Turns out that in every age bracket, women always leave home before men. I was stumped!

Statistics show that in 2011, 1 in 3 men and 1 in 6 women aged 20 to 34 lived with their parents in the UK. This would mean that women are almost twice as likely to leave home before men. Another interesting point to mention is that 39% of men who left home were living in their own household as a couple whilst only 10% of men were recorded as living alone. Could this be a contributing factor to why many women seem to establish a stronger sense of independence at much younger age when often compared with men?

This information really got me thinking! What is holding us guys back from being ready to leave home earlier in life? I started looking at some of the key differences between a guy who is living with parents whilst operating in Manhood in comparison to a guy who still demonstrates an adolescent mindset.

Adolescence Mindset Whilst Living With Parents

Frivolous Spenders

Frivolous spenders seem to place a high priority on their "wants" and things they believe will contribute to improving their image. So it's often second nature for men who still find a sense of freedom in their adolescence to believe it's necessary to spend the majority of their wages on either the latest gadgets, clothes or the most eye catching accessories for their car. Even though they may fail to contribute to the "up keep" of their parents house, they still confidently have the ability to "borrow" money to get through the month from the very people who are already providing a roof over their head, practically rent free.

Treats The House Like A Hotel

This kind of guy is always up and out! The type of guy that if you were to call his parents house, they'd say "I think he's in his room" shortly before finding out that he left the house without saying good bye. Rest assure he'll be back just in time to receive a prepared meal from one of his parents. For some reason, men with adolescent mindsets seem to be experts in knowing the specification of everyone else's role within their parents house a part from their own, which consequently means that he expects someone else to clean up after him or needs to be convinced to tidy up after himself.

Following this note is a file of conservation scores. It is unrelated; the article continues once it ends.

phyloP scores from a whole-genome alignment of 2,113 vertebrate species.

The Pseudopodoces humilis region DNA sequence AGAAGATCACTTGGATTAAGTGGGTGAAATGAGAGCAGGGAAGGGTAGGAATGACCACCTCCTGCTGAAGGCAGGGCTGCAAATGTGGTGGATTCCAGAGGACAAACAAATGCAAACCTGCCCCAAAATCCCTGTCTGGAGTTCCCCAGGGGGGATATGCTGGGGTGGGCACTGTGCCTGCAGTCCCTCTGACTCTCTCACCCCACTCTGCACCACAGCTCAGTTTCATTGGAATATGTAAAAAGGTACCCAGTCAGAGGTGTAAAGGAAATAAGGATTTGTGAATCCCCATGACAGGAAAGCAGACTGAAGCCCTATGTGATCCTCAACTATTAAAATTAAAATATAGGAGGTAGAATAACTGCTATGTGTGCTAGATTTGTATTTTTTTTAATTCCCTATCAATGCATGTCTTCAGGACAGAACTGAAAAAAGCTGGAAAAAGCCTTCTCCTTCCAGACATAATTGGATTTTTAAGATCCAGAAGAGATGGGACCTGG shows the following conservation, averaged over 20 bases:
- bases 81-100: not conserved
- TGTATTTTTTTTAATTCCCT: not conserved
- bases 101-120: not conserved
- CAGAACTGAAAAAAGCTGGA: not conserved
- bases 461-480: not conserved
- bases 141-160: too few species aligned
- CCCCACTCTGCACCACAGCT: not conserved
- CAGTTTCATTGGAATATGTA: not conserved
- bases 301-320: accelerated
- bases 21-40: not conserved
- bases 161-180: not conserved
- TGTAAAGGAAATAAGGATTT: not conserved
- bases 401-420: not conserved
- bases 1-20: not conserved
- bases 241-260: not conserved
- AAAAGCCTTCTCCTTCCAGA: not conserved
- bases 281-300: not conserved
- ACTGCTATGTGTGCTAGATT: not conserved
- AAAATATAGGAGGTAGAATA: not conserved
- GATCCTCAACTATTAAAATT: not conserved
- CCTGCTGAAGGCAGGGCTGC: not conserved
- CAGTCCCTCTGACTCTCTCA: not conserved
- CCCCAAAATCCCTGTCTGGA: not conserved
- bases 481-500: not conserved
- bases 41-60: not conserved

Always Has Something To Prove

The catch 22 about being older than the age you act is that technically you should be at a level of maturity where your parents have no need to nag you. However, the adolescent mindset dictates that you should be exempt from your parents house rules because you are legally an adult. But your lack of help causes contention between you and your parents and leaves you feeling like you constantly need to prove that you're a "grown man" through resistance rather than with a maturity to proactively help out. This often causes many men to feel frustrated and consequently causes them to retreat; treating the spare room of their parents house as an isolated studio flat.

Manhood Mindset Whilst Living With Parents

A Contributor

Even though this type of man may be unsure of how long his stay at his parents may be, he's aware that it won't be forever (unless he's a designated carer of his parents). With this knowledge he works hard, saves towards his future and consistently contributes financially towards the running of the house. His aim is to continue to build healthy habits that will allow him to be a good steward of his own home and ensure he does not become a burden to his parents.

Always Willing To Serve

Operating in manhood can empower you to serve from a place of gratitude without feeling insecure, inferior or undervalued. A mature man finds pleasure in taking the opportunity to serve his parents, as he is aware that it is the least he can do in demonstration of the love and respect he has for his parents. Whether it's running the odd errand, cooking the occasional meal or cleaning, he gets on with it without being asked. He understands his experience at his parents home is merely a practice ground, setting the tone for the type of example he will hope to one day set for his own family.

Takes Responsibility

Over time we learn that not all rules are written and not all expectations should need to be constantly voiced. With this in mind we know that It takes a proactive man to consider the wishes of his parents at the beginning of his decision making process, rather than having to be reminded of the house rules like a child. A man who operates with a manhood mindset may choose to filter the type of people he brings into his parents home, come in at a respectable time or help with DIY jobs around the house. All with an aim to fulfil an unsaid expectation that was naturally set at the point of agreeing the living arrangements presented by his parents.


I think it's important to remember that charity begins at home, along with our ability to develop our responsibilities and the type of relationships we choose to build. Our parents home should be our training ground, no matter how old we are.


If you were living back home with your parents, what advice would you give your younger self?

Leave a comment below and share your thoughts.